Pojoaque Valley Democrats recently gathered in the former Pojoaque Valley postal office, which closed in 2008, on NM 502 just west of town. A local resident for 58 years, Jo Ann Serna, donated the facility, as well as utilities and phones, to be used as the Santa Fe County Democratic Party of Pojoaque Valley headquarters.
About 30 people, mostly over the age of 50, chatted over coffee, bottled drinks and platters of blueberry muffins.
Voices resounded around the tiny facility as local Democrats, with a proclivity for defending their values, discussed a range of issues concerning national and local politics. Mike Williams, Pojoaque resident and longtime Democratic organizer, brought the meeting to order. “We want [the donated facility] to be an information center and rally point,” he said.
The facility provides a range of services including voter registration, phone banking, sample ballots, early voting, and also serves to inform curious voters on the range of issues steaming in the political atmosphere.
One local issue raised by Pojoaque Valley resident Mike Maley concerns the Santa Fe County Fire Protection Excise Tax. The tax was originally enacted in the 1980’s and provided funding for 14 volunteer fire districts, including the Pojoaque Volunteer Fire Department. In 2008, the one-quarter percent tax expired, but will be on the ballot for renewal in November for voters in unincorporated Santa Fe County.
If reinstituted, the tax is estimated to provide $1.24 million in funding towards the Santa Fe County Fire Department. The one-quarter percent tax amounts to 25 cents on every $100 spent on non-food and non-medical items purchased in unincorporated Santa Fe County.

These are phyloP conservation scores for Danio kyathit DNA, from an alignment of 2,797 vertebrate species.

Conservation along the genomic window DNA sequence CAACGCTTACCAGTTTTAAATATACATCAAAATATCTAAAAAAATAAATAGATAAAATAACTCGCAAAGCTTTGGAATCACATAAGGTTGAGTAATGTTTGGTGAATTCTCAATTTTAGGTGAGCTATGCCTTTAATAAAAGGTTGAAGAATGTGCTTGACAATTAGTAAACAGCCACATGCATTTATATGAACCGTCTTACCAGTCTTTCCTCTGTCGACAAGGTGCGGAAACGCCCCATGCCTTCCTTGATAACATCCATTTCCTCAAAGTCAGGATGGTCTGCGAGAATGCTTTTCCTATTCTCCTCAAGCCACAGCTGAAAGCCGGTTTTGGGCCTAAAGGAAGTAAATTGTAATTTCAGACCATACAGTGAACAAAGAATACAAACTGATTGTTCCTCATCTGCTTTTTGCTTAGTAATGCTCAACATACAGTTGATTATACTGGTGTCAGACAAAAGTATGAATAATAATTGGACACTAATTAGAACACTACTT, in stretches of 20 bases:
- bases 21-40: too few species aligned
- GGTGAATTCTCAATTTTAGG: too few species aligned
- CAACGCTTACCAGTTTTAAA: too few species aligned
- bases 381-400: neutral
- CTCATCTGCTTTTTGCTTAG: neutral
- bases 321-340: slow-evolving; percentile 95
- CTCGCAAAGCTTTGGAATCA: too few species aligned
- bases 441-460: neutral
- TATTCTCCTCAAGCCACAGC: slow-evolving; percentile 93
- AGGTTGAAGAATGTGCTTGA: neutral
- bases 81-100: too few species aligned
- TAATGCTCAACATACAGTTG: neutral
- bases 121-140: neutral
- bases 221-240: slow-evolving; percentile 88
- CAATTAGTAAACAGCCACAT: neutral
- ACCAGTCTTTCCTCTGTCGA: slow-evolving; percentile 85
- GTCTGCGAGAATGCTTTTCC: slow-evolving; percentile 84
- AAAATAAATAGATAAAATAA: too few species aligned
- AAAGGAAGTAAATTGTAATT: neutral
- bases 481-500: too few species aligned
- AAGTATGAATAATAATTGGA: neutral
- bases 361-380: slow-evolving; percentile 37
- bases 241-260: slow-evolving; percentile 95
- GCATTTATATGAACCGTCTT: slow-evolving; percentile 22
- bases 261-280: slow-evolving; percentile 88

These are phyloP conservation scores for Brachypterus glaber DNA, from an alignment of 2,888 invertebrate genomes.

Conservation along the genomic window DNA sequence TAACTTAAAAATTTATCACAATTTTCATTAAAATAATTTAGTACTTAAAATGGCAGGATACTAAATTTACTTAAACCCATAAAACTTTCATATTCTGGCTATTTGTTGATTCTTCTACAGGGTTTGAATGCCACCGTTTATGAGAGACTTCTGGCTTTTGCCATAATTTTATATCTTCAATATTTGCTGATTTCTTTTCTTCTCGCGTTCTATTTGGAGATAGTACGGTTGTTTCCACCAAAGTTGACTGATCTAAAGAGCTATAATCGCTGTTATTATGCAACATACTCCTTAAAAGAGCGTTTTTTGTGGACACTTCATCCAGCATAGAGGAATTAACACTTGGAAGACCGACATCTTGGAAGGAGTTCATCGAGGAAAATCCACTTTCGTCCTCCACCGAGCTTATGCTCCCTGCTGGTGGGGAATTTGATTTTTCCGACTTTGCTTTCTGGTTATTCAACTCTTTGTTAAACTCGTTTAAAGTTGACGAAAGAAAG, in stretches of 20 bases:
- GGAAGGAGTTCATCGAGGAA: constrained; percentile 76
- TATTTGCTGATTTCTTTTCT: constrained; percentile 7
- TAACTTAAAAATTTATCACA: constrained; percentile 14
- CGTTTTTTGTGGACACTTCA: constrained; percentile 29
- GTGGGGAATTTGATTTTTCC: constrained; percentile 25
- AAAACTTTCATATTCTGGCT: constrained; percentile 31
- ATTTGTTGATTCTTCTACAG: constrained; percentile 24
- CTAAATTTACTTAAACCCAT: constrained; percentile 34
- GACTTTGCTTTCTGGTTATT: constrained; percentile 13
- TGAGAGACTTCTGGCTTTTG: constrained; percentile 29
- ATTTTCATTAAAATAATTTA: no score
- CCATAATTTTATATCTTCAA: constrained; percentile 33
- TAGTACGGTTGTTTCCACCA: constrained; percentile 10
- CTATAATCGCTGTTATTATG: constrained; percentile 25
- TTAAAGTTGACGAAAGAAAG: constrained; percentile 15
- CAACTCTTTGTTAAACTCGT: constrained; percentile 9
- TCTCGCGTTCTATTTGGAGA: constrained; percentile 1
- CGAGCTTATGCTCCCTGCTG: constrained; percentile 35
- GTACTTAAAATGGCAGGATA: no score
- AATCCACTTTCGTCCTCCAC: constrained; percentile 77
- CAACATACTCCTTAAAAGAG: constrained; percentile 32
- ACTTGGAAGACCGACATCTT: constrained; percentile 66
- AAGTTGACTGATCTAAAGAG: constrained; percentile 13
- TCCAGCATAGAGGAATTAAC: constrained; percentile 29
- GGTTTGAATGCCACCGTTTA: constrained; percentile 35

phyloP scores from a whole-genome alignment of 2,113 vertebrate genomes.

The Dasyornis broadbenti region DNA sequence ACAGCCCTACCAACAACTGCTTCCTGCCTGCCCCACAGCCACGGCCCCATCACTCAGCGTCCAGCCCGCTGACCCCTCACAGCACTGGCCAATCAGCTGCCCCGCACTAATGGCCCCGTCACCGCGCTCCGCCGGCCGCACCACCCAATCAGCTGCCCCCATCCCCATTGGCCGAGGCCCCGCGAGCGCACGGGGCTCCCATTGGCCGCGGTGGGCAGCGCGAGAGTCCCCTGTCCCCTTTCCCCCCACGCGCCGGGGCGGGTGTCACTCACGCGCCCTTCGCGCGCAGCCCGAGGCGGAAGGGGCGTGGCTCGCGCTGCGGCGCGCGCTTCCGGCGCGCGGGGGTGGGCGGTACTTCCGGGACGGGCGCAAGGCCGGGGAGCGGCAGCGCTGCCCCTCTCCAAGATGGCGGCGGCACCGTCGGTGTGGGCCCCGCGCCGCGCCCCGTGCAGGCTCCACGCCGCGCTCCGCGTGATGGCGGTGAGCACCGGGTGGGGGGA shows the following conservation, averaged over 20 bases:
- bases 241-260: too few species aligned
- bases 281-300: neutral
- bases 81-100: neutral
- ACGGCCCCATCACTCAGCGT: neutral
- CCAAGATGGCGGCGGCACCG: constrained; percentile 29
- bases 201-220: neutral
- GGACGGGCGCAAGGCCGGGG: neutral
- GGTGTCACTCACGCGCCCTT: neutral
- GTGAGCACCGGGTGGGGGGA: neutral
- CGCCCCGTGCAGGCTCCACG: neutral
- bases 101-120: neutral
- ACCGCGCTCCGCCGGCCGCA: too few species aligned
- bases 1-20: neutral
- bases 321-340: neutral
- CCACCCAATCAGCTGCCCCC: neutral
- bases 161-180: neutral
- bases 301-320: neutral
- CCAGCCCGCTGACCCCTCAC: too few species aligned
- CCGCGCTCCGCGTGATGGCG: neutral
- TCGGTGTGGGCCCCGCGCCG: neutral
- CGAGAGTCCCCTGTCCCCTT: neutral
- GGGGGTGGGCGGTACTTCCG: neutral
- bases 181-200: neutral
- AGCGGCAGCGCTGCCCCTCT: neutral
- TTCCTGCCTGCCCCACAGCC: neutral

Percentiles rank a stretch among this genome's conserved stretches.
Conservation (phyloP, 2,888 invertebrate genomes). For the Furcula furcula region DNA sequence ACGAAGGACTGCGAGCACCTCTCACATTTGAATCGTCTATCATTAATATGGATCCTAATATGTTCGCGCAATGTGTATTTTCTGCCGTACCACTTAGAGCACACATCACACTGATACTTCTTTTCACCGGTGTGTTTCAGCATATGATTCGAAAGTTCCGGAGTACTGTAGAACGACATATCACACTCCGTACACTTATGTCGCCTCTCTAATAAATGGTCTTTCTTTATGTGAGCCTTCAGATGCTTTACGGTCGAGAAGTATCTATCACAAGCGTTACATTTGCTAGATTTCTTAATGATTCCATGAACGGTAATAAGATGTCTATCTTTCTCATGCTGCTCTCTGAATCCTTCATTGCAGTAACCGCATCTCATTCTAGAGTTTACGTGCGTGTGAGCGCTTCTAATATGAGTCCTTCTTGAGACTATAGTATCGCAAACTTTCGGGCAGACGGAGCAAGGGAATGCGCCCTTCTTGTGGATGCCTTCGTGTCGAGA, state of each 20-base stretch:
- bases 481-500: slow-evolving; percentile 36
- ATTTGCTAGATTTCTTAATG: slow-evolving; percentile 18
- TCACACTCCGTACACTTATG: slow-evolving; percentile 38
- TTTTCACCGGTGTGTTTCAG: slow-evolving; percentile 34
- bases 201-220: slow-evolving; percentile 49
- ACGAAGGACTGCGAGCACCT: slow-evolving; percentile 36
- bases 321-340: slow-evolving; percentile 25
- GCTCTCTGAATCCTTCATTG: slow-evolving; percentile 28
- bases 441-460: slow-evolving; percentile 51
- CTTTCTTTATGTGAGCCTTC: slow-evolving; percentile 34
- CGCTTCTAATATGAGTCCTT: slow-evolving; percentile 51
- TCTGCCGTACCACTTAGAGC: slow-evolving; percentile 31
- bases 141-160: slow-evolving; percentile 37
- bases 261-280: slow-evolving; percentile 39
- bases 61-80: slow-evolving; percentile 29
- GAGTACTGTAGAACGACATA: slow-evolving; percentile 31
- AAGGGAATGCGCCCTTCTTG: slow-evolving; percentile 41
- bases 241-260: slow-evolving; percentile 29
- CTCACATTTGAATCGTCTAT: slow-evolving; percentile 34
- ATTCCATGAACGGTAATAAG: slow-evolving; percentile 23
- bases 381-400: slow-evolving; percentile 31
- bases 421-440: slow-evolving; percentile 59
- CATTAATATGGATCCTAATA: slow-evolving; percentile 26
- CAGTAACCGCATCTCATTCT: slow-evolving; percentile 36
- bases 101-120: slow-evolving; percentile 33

“This is especially important for a place like Pojoaque because we service, in addition to the Valley, three different Pueblo properties, including Buffalo Thunder,” Maley says. “We have a lot of old fire trucks, ambulances and things like that that are sitting in our fire stations that are way past their lifetime,” he adds.
The funding the tax provides, says David Sperling, County Fire Chief, “gets used throughout to replace apparatus and new equipment. It’s an essential funding source.”
Sperling says his department has lost over $4 million in tax revenue that could have been used for capital improvement. Pojoaque needs two new fire engines, a rescue truck, a tender. In addition to those needs, the surrounding area needs a new substation in El Rancho and the substation in Nambe requires remodeling.
A call to the Republican Party of Santa Fe Chair Bruce Larsen was not returned by deadline.
If you have an opinion on whether or not the Santa Fe County Fire Protection Excise Tax should be renewed in November, comment below.